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Thursday, November 25, 2010

Haaretz calls Knesset majority 'extreme right'

In an editorial in Thursday's editions, Haaretz, Israel's Hebrew 'Palestinian' Daily, blasts Monday night's 65-33 passage of a law that would require either an 80-member majority or an up or down referendum in order for the government to forfeit land in Jerusalem or the Golan Heights. Haaretz accuses 'Israel's leaders' of 'handcuffing themselves to the extreme Right' (Hat Tip: Memeorandum).
The law's supporters claim that a referendum is a legitimate democratic instrument utilized by many enlightened countries in order to involve the citizenry in important decisions. In actual fact, the vast majority of referenda relate to domestic issues. In our case, the public is being given veto power over crucial decisions on foreign policy and security issues. These decisions are destined to influence the fates of many people who live under Israeli occupation. Any reasonable person knows that reapportioning sovereignty in Jerusalem is a necessary condition for a peace arrangement with the Palestinians.
Haaretz is dead wrong, and the fact that the law passed by a nearly 2-1 margin (aside from several MK's, including from the Left wing Labor party, who, as noted, could not bring themselves to vote against it) shows how out of touch Haaretz is with Israel's political reality in November 2010.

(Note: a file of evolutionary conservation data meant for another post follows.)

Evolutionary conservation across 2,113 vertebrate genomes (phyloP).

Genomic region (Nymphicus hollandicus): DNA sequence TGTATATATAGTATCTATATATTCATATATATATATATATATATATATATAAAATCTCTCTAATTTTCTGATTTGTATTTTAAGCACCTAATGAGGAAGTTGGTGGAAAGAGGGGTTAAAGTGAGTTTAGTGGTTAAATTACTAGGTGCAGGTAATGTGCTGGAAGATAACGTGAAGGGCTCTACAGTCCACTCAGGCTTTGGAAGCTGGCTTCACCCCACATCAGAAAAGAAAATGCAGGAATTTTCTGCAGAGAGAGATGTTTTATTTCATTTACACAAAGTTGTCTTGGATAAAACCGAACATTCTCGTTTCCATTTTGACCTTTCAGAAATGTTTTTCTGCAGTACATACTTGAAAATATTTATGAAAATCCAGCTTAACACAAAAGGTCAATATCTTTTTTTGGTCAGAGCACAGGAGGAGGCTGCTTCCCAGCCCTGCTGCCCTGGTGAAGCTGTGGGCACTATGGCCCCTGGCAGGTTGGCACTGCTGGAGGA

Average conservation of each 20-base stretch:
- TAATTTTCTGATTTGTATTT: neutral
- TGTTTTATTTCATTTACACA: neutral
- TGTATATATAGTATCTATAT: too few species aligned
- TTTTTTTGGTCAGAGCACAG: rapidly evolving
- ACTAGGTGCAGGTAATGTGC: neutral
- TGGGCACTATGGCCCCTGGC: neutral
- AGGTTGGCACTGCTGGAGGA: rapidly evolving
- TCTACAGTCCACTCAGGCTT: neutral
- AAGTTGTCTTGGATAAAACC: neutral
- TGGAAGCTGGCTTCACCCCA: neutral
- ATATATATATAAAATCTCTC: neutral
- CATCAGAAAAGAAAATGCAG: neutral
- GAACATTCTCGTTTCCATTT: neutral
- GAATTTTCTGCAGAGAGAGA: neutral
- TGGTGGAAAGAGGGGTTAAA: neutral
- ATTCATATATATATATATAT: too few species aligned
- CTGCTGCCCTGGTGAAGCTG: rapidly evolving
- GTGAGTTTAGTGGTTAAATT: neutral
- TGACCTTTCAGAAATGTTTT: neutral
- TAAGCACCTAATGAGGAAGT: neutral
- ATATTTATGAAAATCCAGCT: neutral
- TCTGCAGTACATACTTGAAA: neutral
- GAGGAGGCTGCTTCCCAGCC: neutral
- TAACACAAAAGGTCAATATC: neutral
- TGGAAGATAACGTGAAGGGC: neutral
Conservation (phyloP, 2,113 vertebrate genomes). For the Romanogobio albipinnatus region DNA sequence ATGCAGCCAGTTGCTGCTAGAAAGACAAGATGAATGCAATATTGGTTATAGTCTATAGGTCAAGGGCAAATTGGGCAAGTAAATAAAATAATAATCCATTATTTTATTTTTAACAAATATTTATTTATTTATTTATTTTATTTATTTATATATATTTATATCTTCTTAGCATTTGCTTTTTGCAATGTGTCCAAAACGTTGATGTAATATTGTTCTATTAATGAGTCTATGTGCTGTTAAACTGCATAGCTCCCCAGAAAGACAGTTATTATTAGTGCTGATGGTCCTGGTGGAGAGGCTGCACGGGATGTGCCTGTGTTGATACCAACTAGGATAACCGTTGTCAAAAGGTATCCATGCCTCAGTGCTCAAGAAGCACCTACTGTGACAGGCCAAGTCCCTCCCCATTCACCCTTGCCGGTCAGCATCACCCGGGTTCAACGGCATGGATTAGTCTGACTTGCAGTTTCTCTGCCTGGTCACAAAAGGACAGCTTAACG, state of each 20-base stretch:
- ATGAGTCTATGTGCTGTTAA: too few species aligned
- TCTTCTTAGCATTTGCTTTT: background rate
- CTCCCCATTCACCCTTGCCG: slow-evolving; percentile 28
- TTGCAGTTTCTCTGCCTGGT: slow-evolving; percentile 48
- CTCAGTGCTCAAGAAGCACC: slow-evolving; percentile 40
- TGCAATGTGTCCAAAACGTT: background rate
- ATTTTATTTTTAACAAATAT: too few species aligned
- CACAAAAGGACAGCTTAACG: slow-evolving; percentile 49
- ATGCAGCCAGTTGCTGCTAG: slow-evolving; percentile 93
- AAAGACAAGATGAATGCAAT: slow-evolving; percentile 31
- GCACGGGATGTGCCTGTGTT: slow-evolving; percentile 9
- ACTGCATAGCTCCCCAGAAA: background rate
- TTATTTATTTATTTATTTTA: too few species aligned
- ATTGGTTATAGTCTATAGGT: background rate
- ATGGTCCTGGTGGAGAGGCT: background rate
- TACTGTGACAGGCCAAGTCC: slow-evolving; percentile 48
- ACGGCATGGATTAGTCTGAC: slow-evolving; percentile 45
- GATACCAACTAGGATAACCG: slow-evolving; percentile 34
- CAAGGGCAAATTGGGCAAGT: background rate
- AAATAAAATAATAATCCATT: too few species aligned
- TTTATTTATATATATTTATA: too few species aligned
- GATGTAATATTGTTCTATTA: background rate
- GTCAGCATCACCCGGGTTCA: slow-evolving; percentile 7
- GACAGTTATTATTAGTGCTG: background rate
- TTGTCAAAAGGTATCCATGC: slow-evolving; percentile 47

One need look no further than the United States, where treaties that are often of far less import to the United States' continued existence may only be enacted with the advise and consent of two thirds of the United States Senate. Not coincidentally, the referendum law exempts any agreement that is enacted with the approval of 80 members of the Knesset, which is two thirds of the Knesset. That kind of majority is attainable for a deal that the public deems fair and reasonable (whether or not the public is correct). Both the Camp David treaty with Egypt and Israel's 1994 peace treaty with Jordan garnered more than two thirds of the Knesset's membership.

As far as 'reapportioning sovereignty' in Jerusalem goes, at the moment, the 'Palestinians' are unwilling to accept any deal that does not include expelling the 180,000 Jews who live beyond the 1949 armistice line but within the Jerusalem city limits from their homes. As one of those Jews, I do not agree to have my fate decided based on 'coalition discipline,' by a Knesset where I cannot point to anyone who is specifically tasked with representing and being sympathetic to my interests, and by individual Knesset members who may be susceptible to bribery with fancy cars and lofty-sounding positions. Sadly, Israelis no longer feel that they can trust the Knesset to look out for their best interests - and with good reason.

So, no, the Knesset is not handcuffing itself to the 'extreme right.' It is expressing the will of the people (for once). If Haaretz chooses to characterize mainstream Israel as 'extreme right,' that is their problem, not ours.

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At 2:00 PM, Blogger NormanF said...

Exactly - and every country, including the late Soviet Union, used referendum to gauge public opinion on vitally important issues. Haaretz seems to think the Israeli pubic is too stupid to decide the future of their own country - and we can see their hostility towards democracy on full display. This is exactly why the Israeli Left has been pushed towards being a marginal force in Israeli society - its that contemptuous of public opinion and seeks to rely on its control of the media and the power institutions than seek the judgment of the people for its policies.


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